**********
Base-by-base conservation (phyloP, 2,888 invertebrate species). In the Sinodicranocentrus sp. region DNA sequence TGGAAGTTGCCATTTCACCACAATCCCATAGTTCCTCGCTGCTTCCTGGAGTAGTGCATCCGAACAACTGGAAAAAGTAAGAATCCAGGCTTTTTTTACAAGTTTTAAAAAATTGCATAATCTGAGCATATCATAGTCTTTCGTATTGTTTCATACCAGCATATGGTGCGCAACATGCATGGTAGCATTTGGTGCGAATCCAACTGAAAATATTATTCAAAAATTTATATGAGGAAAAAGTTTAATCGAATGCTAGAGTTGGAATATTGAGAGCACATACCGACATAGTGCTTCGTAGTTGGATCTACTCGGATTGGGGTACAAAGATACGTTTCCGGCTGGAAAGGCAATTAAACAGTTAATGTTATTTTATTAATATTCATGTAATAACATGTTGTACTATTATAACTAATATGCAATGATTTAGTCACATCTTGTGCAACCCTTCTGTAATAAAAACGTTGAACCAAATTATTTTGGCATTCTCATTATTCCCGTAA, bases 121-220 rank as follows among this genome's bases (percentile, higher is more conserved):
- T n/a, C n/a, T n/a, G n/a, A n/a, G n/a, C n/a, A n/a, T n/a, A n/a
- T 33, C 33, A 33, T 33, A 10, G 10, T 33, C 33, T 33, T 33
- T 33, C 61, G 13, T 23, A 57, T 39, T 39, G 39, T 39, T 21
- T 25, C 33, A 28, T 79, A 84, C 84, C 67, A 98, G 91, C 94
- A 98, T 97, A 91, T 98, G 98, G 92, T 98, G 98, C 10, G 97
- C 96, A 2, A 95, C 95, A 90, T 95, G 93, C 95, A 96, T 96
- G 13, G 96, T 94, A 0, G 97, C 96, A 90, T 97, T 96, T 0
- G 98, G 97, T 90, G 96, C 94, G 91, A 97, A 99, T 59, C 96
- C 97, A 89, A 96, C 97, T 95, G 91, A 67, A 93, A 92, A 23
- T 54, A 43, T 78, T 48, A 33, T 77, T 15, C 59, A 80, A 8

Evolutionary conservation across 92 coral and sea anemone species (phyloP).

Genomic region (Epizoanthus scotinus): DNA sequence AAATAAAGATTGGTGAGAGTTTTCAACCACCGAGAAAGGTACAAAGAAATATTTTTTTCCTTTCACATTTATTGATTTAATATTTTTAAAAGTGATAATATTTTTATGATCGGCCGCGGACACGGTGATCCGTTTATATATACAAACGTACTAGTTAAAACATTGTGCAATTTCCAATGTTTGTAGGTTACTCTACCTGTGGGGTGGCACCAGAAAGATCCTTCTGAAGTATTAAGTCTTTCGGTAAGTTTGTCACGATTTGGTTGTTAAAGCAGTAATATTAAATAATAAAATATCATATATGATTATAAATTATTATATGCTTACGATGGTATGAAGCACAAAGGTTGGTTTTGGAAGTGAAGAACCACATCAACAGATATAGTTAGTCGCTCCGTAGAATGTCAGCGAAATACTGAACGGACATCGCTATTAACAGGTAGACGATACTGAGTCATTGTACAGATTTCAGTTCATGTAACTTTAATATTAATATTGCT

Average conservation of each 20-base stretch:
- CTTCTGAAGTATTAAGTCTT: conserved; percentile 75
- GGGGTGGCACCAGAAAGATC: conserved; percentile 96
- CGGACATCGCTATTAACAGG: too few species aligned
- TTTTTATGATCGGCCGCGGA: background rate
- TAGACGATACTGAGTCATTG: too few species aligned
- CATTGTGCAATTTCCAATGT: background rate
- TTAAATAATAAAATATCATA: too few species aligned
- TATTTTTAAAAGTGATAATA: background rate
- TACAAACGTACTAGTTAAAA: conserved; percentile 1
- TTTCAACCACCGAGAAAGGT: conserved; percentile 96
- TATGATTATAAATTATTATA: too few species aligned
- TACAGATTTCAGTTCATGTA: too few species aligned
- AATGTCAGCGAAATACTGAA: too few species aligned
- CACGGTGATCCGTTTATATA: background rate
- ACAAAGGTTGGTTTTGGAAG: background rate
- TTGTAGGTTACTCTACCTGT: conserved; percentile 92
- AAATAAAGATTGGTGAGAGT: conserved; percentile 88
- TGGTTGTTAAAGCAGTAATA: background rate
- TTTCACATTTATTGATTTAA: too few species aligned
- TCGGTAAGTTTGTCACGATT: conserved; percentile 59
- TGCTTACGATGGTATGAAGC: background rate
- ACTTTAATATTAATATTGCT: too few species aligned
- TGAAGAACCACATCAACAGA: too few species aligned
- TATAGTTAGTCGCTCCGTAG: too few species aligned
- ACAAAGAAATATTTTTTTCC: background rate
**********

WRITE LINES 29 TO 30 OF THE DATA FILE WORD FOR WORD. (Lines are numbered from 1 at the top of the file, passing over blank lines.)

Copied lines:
- ACAAAGGTTGGTTTTGGAAG: background rate
- TTGTAGGTTACTCTACCTGT: conserved; percentile 92